The release the ACC crafted for the Ft. Myers area provided some handy sources for reporters: three practices that warned of cutbacks to services. The News-Press in Ft. Myers found them useful, featuring one Dr. Brian Taschner, of Coastal Cardiology, who claimed that “with these cuts we’re barely going to be able to afford our overhead.” So did the Naples Daily News, which transcribed from the press release the following quote from Dr. Murali Muppala, of Advanced Heart Center: “I doubt hospitals will be able to accommodate the volume of patients that would need diagnostic tests if private-practice physicians cut back.”
The ACC has argued that if doctors will send patients to hospitals for these diagnostic tests, that it could end up costing Medicare even more money because of the higher reimbursement rates for hospitals. Most of the news stories didn’t explore this claim, which brings me back to The Miami Herald. Dorschner did explore these assertions. Ellen Griffith, a Medicare spokeswoman, told Dorschner that it was difficult to compare payments for tests done in a doctor’s office with those done in a hospital because the services were not always comparable. Dr. Robert Berenson, who was once in charge of payment policies for Medicare, and is now a fellow at the Urban Institute, told the paper that, “If the hospitals are getting paid too much, the answer is to reduce their payments.”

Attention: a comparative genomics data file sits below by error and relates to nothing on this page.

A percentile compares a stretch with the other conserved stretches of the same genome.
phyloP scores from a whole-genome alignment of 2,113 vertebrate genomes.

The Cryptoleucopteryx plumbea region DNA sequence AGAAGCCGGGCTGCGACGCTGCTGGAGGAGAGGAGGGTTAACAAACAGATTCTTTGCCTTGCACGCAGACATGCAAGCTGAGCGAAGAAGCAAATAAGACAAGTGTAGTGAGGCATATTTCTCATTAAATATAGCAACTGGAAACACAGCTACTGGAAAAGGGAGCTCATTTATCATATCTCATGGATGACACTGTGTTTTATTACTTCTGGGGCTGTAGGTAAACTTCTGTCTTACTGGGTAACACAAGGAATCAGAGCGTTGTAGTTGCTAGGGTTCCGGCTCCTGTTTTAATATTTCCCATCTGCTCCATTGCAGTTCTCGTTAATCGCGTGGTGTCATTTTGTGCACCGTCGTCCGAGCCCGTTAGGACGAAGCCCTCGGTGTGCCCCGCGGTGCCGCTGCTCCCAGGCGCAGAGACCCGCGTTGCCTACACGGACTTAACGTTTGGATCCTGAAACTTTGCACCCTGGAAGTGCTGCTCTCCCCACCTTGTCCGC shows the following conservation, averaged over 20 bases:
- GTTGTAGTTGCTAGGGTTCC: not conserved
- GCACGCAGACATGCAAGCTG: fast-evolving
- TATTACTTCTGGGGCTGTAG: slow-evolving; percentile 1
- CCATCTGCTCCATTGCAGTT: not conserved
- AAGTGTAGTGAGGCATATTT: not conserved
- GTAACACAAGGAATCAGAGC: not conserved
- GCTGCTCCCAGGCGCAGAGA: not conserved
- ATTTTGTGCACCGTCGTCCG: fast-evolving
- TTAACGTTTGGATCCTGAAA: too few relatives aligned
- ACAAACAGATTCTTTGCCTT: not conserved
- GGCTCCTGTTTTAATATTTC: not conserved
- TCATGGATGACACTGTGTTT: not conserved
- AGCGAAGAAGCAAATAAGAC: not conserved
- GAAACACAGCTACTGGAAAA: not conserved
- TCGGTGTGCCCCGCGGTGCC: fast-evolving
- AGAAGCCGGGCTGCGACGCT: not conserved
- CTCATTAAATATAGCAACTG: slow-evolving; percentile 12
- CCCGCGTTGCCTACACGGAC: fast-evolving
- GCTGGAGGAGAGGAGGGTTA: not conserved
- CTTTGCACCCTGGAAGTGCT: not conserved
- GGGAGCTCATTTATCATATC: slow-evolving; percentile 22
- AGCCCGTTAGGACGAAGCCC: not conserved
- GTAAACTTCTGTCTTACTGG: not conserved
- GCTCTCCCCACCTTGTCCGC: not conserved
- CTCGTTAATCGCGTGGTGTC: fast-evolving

Given this aggressive PR strategy, we need journalists to keep a critical eye on the doctors as the cost-control debate staggers on. As Berenson put it to me: “If we can’t address the problem of highly paid, and some would say overpaid, cardiologists, then we’re not serious about getting our health care costs under control.” Therein is the seed for more stories to come.